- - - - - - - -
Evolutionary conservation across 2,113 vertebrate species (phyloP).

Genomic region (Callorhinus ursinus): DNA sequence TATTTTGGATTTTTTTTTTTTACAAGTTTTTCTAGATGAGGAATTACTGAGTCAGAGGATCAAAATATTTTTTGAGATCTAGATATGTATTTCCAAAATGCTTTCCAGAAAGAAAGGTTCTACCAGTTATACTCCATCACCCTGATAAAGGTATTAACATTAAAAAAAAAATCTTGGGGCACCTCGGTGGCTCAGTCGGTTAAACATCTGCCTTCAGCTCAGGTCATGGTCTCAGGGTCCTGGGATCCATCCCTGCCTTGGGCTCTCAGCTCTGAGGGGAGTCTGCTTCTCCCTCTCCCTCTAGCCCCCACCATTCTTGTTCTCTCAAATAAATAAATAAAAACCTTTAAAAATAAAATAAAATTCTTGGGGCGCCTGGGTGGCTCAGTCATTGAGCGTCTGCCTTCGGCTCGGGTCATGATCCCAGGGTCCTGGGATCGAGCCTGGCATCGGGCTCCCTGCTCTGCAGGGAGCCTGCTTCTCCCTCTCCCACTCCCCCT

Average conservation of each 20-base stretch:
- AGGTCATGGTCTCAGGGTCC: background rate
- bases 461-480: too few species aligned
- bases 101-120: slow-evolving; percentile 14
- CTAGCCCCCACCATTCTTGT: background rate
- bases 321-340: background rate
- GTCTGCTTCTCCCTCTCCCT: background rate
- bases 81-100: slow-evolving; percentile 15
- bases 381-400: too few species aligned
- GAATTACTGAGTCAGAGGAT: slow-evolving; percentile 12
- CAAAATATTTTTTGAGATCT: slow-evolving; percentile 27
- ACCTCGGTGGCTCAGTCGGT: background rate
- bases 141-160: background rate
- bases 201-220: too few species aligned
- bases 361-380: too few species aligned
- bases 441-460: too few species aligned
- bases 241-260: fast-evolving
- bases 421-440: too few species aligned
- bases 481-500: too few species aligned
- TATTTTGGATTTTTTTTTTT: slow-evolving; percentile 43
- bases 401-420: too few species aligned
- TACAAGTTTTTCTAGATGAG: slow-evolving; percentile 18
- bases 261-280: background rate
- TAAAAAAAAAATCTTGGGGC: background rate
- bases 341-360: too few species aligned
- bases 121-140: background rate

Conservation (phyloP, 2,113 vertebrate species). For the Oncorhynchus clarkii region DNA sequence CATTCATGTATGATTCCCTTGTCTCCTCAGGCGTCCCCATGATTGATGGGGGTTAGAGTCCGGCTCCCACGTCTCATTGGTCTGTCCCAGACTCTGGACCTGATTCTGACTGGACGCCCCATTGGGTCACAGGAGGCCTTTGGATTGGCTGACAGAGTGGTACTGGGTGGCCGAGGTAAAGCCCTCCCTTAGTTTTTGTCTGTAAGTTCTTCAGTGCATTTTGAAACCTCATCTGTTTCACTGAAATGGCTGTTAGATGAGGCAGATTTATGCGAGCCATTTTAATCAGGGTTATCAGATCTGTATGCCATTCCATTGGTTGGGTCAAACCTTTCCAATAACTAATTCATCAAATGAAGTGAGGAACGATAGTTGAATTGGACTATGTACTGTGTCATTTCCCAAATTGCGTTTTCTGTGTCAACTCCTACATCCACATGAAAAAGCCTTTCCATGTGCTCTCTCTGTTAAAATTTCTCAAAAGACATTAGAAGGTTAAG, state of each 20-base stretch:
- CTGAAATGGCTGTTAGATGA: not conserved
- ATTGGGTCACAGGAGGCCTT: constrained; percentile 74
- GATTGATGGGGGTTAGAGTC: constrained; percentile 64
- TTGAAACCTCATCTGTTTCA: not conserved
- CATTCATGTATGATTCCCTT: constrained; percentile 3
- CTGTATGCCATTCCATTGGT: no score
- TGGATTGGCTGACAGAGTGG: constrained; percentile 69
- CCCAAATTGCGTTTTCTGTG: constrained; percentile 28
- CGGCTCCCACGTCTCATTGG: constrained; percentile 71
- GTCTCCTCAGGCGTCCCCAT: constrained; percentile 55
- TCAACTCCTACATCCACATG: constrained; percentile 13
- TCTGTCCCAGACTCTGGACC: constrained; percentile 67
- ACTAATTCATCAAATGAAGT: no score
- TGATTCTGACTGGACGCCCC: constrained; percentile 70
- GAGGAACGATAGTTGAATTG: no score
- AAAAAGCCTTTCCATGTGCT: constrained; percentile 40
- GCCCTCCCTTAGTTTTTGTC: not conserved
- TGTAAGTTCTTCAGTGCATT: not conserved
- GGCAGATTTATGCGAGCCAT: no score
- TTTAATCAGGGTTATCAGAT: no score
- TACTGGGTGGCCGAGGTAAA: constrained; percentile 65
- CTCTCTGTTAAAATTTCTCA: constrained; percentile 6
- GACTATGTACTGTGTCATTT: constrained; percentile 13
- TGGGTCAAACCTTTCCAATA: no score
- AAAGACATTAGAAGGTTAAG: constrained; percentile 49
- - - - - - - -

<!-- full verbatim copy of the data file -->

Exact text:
Evolutionary conservation across 2,113 vertebrate species (phyloP).

Genomic region (Callorhinus ursinus): DNA sequence TATTTTGGATTTTTTTTTTTTACAAGTTTTTCTAGATGAGGAATTACTGAGTCAGAGGATCAAAATATTTTTTGAGATCTAGATATGTATTTCCAAAATGCTTTCCAGAAAGAAAGGTTCTACCAGTTATACTCCATCACCCTGATAAAGGTATTAACATTAAAAAAAAAATCTTGGGGCACCTCGGTGGCTCAGTCGGTTAAACATCTGCCTTCAGCTCAGGTCATGGTCTCAGGGTCCTGGGATCCATCCCTGCCTTGGGCTCTCAGCTCTGAGGGGAGTCTGCTTCTCCCTCTCCCTCTAGCCCCCACCATTCTTGTTCTCTCAAATAAATAAATAAAAACCTTTAAAAATAAAATAAAATTCTTGGGGCGCCTGGGTGGCTCAGTCATTGAGCGTCTGCCTTCGGCTCGGGTCATGATCCCAGGGTCCTGGGATCGAGCCTGGCATCGGGCTCCCTGCTCTGCAGGGAGCCTGCTTCTCCCTCTCCCACTCCCCCT

Average conservation of each 20-base stretch:
- AGGTCATGGTCTCAGGGTCC: background rate
- bases 461-480: too few species aligned
- bases 101-120: slow-evolving; percentile 14
- CTAGCCCCCACCATTCTTGT: background rate
- bases 321-340: background rate
- GTCTGCTTCTCCCTCTCCCT: background rate
- bases 81-100: slow-evolving; percentile 15
- bases 381-400: too few species aligned
- GAATTACTGAGTCAGAGGAT: slow-evolving; percentile 12
- CAAAATATTTTTTGAGATCT: slow-evolving; percentile 27
- ACCTCGGTGGCTCAGTCGGT: background rate
- bases 141-160: background rate
- bases 201-220: too few species aligned
- bases 361-380: too few species aligned
- bases 441-460: too few species aligned
- bases 241-260: fast-evolving
- bases 421-440: too few species aligned
- bases 481-500: too few species aligned
- TATTTTGGATTTTTTTTTTT: slow-evolving; percentile 43
- bases 401-420: too few species aligned
- TACAAGTTTTTCTAGATGAG: slow-evolving; percentile 18
- bases 261-280: background rate
- TAAAAAAAAAATCTTGGGGC: background rate
- bases 341-360: too few species aligned
- bases 121-140: background rate

Conservation (phyloP, 2,113 vertebrate species). For the Oncorhynchus clarkii region DNA sequence CATTCATGTATGATTCCCTTGTCTCCTCAGGCGTCCCCATGATTGATGGGGGTTAGAGTCCGGCTCCCACGTCTCATTGGTCTGTCCCAGACTCTGGACCTGATTCTGACTGGACGCCCCATTGGGTCACAGGAGGCCTTTGGATTGGCTGACAGAGTGGTACTGGGTGGCCGAGGTAAAGCCCTCCCTTAGTTTTTGTCTGTAAGTTCTTCAGTGCATTTTGAAACCTCATCTGTTTCACTGAAATGGCTGTTAGATGAGGCAGATTTATGCGAGCCATTTTAATCAGGGTTATCAGATCTGTATGCCATTCCATTGGTTGGGTCAAACCTTTCCAATAACTAATTCATCAAATGAAGTGAGGAACGATAGTTGAATTGGACTATGTACTGTGTCATTTCCCAAATTGCGTTTTCTGTGTCAACTCCTACATCCACATGAAAAAGCCTTTCCATGTGCTCTCTCTGTTAAAATTTCTCAAAAGACATTAGAAGGTTAAG, state of each 20-base stretch:
- CTGAAATGGCTGTTAGATGA: not conserved
- ATTGGGTCACAGGAGGCCTT: constrained; percentile 74
- GATTGATGGGGGTTAGAGTC: constrained; percentile 64
- TTGAAACCTCATCTGTTTCA: not conserved
- CATTCATGTATGATTCCCTT: constrained; percentile 3
- CTGTATGCCATTCCATTGGT: no score
- TGGATTGGCTGACAGAGTGG: constrained; percentile 69
- CCCAAATTGCGTTTTCTGTG: constrained; percentile 28
- CGGCTCCCACGTCTCATTGG: constrained; percentile 71
- GTCTCCTCAGGCGTCCCCAT: constrained; percentile 55
- TCAACTCCTACATCCACATG: constrained; percentile 13
- TCTGTCCCAGACTCTGGACC: constrained; percentile 67
- ACTAATTCATCAAATGAAGT: no score
- TGATTCTGACTGGACGCCCC: constrained; percentile 70
- GAGGAACGATAGTTGAATTG: no score
- AAAAAGCCTTTCCATGTGCT: constrained; percentile 40
- GCCCTCCCTTAGTTTTTGTC: not conserved
- TGTAAGTTCTTCAGTGCATT: not conserved
- GGCAGATTTATGCGAGCCAT: no score
- TTTAATCAGGGTTATCAGAT: no score
- TACTGGGTGGCCGAGGTAAA: constrained; percentile 65
- CTCTCTGTTAAAATTTCTCA: constrained; percentile 6
- GACTATGTACTGTGTCATTT: constrained; percentile 13
- TGGGTCAAACCTTTCCAATA: no score
- AAAGACATTAGAAGGTTAAG: constrained; percentile 49